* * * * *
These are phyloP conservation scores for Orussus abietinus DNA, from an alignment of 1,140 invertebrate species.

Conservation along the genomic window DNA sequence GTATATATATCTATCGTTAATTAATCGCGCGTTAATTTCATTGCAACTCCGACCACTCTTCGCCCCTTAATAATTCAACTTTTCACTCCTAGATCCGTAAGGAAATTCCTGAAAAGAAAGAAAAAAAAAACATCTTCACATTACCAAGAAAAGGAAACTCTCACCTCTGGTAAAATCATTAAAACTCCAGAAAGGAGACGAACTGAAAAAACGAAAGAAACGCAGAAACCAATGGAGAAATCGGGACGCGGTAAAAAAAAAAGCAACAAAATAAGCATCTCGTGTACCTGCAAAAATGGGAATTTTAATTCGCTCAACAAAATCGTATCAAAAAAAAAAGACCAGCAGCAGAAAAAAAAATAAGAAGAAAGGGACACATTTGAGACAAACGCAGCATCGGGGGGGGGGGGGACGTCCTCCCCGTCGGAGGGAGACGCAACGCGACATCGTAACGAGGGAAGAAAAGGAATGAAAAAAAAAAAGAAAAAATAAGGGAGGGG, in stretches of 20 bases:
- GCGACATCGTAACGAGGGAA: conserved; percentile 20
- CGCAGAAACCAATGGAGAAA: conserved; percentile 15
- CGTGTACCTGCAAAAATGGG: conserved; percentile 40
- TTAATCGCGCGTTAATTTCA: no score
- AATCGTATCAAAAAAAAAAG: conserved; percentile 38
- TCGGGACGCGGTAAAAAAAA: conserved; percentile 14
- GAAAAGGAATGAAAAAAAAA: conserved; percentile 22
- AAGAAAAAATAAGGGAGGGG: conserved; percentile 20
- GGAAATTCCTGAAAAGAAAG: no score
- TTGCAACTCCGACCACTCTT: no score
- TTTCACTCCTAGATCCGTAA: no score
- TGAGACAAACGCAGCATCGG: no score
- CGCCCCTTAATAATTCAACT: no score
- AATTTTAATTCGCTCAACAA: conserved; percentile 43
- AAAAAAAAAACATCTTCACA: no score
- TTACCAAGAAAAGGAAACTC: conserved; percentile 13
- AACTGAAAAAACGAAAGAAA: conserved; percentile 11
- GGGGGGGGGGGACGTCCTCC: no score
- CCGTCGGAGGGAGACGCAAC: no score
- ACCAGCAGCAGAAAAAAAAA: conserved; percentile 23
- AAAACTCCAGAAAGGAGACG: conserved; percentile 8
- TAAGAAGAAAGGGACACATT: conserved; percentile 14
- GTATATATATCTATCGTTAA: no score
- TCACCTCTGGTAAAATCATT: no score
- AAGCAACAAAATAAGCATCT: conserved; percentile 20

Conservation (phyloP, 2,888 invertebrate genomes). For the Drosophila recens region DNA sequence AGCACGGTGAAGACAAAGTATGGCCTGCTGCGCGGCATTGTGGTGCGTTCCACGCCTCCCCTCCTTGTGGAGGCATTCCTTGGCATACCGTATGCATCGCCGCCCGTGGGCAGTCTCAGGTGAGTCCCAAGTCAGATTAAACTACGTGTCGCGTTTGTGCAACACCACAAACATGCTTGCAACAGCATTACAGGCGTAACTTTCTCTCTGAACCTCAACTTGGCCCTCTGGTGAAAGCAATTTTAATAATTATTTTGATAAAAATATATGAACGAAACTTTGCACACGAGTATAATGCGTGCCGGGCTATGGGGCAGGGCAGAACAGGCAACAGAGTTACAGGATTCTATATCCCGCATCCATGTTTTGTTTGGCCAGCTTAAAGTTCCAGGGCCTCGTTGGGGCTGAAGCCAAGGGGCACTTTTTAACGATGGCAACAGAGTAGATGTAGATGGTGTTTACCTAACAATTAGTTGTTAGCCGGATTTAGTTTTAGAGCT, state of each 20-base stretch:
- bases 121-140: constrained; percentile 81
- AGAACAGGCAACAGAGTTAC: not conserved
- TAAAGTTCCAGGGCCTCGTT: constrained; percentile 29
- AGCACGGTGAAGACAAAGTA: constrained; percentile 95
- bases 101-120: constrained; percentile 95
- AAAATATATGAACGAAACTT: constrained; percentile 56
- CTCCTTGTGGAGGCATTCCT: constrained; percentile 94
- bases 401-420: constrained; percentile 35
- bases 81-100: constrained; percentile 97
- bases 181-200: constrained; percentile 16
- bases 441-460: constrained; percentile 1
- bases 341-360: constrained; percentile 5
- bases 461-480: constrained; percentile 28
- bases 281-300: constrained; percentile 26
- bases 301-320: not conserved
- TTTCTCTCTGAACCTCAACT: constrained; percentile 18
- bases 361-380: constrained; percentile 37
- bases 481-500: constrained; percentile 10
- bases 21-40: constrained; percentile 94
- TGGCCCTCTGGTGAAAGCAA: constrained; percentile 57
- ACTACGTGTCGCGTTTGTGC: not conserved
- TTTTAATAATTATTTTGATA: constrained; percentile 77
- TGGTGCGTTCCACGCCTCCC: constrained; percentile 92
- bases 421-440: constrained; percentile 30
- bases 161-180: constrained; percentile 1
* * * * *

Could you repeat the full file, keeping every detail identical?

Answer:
These are phyloP conservation scores for Orussus abietinus DNA, from an alignment of 1,140 invertebrate species.

Conservation along the genomic window DNA sequence GTATATATATCTATCGTTAATTAATCGCGCGTTAATTTCATTGCAACTCCGACCACTCTTCGCCCCTTAATAATTCAACTTTTCACTCCTAGATCCGTAAGGAAATTCCTGAAAAGAAAGAAAAAAAAAACATCTTCACATTACCAAGAAAAGGAAACTCTCACCTCTGGTAAAATCATTAAAACTCCAGAAAGGAGACGAACTGAAAAAACGAAAGAAACGCAGAAACCAATGGAGAAATCGGGACGCGGTAAAAAAAAAAGCAACAAAATAAGCATCTCGTGTACCTGCAAAAATGGGAATTTTAATTCGCTCAACAAAATCGTATCAAAAAAAAAAGACCAGCAGCAGAAAAAAAAATAAGAAGAAAGGGACACATTTGAGACAAACGCAGCATCGGGGGGGGGGGGGACGTCCTCCCCGTCGGAGGGAGACGCAACGCGACATCGTAACGAGGGAAGAAAAGGAATGAAAAAAAAAAAGAAAAAATAAGGGAGGGG, in stretches of 20 bases:
- GCGACATCGTAACGAGGGAA: conserved; percentile 20
- CGCAGAAACCAATGGAGAAA: conserved; percentile 15
- CGTGTACCTGCAAAAATGGG: conserved; percentile 40
- TTAATCGCGCGTTAATTTCA: no score
- AATCGTATCAAAAAAAAAAG: conserved; percentile 38
- TCGGGACGCGGTAAAAAAAA: conserved; percentile 14
- GAAAAGGAATGAAAAAAAAA: conserved; percentile 22
- AAGAAAAAATAAGGGAGGGG: conserved; percentile 20
- GGAAATTCCTGAAAAGAAAG: no score
- TTGCAACTCCGACCACTCTT: no score
- TTTCACTCCTAGATCCGTAA: no score
- TGAGACAAACGCAGCATCGG: no score
- CGCCCCTTAATAATTCAACT: no score
- AATTTTAATTCGCTCAACAA: conserved; percentile 43
- AAAAAAAAAACATCTTCACA: no score
- TTACCAAGAAAAGGAAACTC: conserved; percentile 13
- AACTGAAAAAACGAAAGAAA: conserved; percentile 11
- GGGGGGGGGGGACGTCCTCC: no score
- CCGTCGGAGGGAGACGCAAC: no score
- ACCAGCAGCAGAAAAAAAAA: conserved; percentile 23
- AAAACTCCAGAAAGGAGACG: conserved; percentile 8
- TAAGAAGAAAGGGACACATT: conserved; percentile 14
- GTATATATATCTATCGTTAA: no score
- TCACCTCTGGTAAAATCATT: no score
- AAGCAACAAAATAAGCATCT: conserved; percentile 20

Conservation (phyloP, 2,888 invertebrate genomes). For the Drosophila recens region DNA sequence AGCACGGTGAAGACAAAGTATGGCCTGCTGCGCGGCATTGTGGTGCGTTCCACGCCTCCCCTCCTTGTGGAGGCATTCCTTGGCATACCGTATGCATCGCCGCCCGTGGGCAGTCTCAGGTGAGTCCCAAGTCAGATTAAACTACGTGTCGCGTTTGTGCAACACCACAAACATGCTTGCAACAGCATTACAGGCGTAACTTTCTCTCTGAACCTCAACTTGGCCCTCTGGTGAAAGCAATTTTAATAATTATTTTGATAAAAATATATGAACGAAACTTTGCACACGAGTATAATGCGTGCCGGGCTATGGGGCAGGGCAGAACAGGCAACAGAGTTACAGGATTCTATATCCCGCATCCATGTTTTGTTTGGCCAGCTTAAAGTTCCAGGGCCTCGTTGGGGCTGAAGCCAAGGGGCACTTTTTAACGATGGCAACAGAGTAGATGTAGATGGTGTTTACCTAACAATTAGTTGTTAGCCGGATTTAGTTTTAGAGCT, state of each 20-base stretch:
- bases 121-140: constrained; percentile 81
- AGAACAGGCAACAGAGTTAC: not conserved
- TAAAGTTCCAGGGCCTCGTT: constrained; percentile 29
- AGCACGGTGAAGACAAAGTA: constrained; percentile 95
- bases 101-120: constrained; percentile 95
- AAAATATATGAACGAAACTT: constrained; percentile 56
- CTCCTTGTGGAGGCATTCCT: constrained; percentile 94
- bases 401-420: constrained; percentile 35
- bases 81-100: constrained; percentile 97
- bases 181-200: constrained; percentile 16
- bases 441-460: constrained; percentile 1
- bases 341-360: constrained; percentile 5
- bases 461-480: constrained; percentile 28
- bases 281-300: constrained; percentile 26
- bases 301-320: not conserved
- TTTCTCTCTGAACCTCAACT: constrained; percentile 18
- bases 361-380: constrained; percentile 37
- bases 481-500: constrained; percentile 10
- bases 21-40: constrained; percentile 94
- TGGCCCTCTGGTGAAAGCAA: constrained; percentile 57
- ACTACGTGTCGCGTTTGTGC: not conserved
- TTTTAATAATTATTTTGATA: constrained; percentile 77
- TGGTGCGTTCCACGCCTCCC: constrained; percentile 92
- bases 421-440: constrained; percentile 30
- bases 161-180: constrained; percentile 1